Dr Elizabeth Schier

BSc New South Wales
BA (Hons) New South Wales
PhD Adelaide

Elizabeth is a Philosopher of Cognitive Science. She is a researcher and lecturer at Macquarie University in Philosophy and Cognitive Science. Elizabeth’s research focus has been on consciousness, colour vision and emergence which she is bringing together in a book on the metaphysics of consciousness. Thanks to three years teaching neurolaw she is now looking at how moral intuitions can be rational and is eager to use the database to interrogate the justice system's model of the cognitive processes required for responsible decision making.
Denise Abou Hamad

BA (hons) Macquarie
LLB (hons) Macquarie

Denise joined the Neurolaw project in its first year in 2011, and rejoined the team in 2015. In 2012, Denise completed her Honours thesis on Neurolaw in the Philosophy Department at Macquarie University. She focussed on the purpose of criminal sentencing in a world where neuroscience is progressing to reveal new ways of intervening in brains to change behaviours. In 2015, Denise completed her Bachelor of Laws (Honours). Julia
Julia O'Brien

BA Macquarie
MRes Macquarie

Julia joined the Neurolaw project in 2015. In 2014, Julia completed her Master of Research thesis at Macquarie University, majoring in Philosophy. Her thesis focussed on the intersection between criminal law and ethics. Julia is presently completing her law degree at Macquarie University, and is due to graduate in 2016.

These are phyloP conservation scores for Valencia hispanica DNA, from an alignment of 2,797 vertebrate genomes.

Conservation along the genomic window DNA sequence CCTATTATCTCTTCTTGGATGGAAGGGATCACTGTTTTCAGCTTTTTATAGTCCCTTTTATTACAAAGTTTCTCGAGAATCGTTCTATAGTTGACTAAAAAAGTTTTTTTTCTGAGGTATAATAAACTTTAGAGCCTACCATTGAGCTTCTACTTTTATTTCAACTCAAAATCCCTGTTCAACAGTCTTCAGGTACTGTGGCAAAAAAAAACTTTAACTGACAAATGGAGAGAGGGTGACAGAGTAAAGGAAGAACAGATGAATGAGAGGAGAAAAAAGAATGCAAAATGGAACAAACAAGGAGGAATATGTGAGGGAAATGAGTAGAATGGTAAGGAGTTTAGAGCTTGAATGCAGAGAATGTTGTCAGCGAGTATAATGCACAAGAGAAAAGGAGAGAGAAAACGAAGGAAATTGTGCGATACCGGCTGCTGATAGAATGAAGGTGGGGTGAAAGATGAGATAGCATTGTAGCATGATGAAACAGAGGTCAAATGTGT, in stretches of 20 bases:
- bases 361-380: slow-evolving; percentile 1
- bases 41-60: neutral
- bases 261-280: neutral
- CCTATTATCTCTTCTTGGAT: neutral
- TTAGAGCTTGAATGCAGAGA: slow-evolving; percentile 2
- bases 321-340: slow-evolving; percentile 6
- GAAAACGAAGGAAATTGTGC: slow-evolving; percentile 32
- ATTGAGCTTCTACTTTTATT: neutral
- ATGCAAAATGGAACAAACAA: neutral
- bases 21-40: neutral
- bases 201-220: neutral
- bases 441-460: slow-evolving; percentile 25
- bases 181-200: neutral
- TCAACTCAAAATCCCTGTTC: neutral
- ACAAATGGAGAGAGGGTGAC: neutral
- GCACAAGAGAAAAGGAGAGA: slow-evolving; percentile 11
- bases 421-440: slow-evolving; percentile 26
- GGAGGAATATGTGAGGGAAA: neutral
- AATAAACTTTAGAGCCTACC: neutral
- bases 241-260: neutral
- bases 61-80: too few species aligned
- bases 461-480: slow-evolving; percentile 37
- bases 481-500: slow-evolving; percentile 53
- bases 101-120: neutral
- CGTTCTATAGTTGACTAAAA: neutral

University of Sydney

Dr Sascha Callaghan

BEc Sydney
LLB (Hons) Sydney
MBioeth Sydney
PhD Sydney

Sascha Callaghan is a lawyer and lecturer in health law and ethics at the University of Sydney. She has published widely in the area of health care decision-making, mental health and cognitive impairment. She is currently a lead researcher in the Sydney Neuroscience Network on intersections between neuroscience, law and ethics. Chris
Dr Chris Rudge

BA (Hons 1)
LLB Sydney
PhD Sydney

Chris Rudge is a researcher in Sydney Law School and tutor in the Department of English. Chris's PhD focused on representations of psychiatric nosography and brain dysfunction from the fifteenth century to the present, and it was undertaken within both the University of Sydney's English Department and The Department of Sociology (within the Biopolitics of Science Research Network). Chris also holds bachelor's degrees in Arts (Hons 1) and Law, and he is currently working on his first book, a psychiobiography of the British writer Aldous Huxley.

University of New South Wales

Armin Alimardani

BA (Law), Iran
MA (Criminal Law and Criminology), Iran

Armin joined the Neurolaw project in 2016. He completed his Master of Criminal Law and Criminology in 2014 in Iran. His thesis focused on the relationship between genes and criminal behaviour and published it as a book titled "Genetics and Crime". Currently, as a PhD student in law at UNSW, he is doing research on problems in using neuroscientific evidence in sentencing.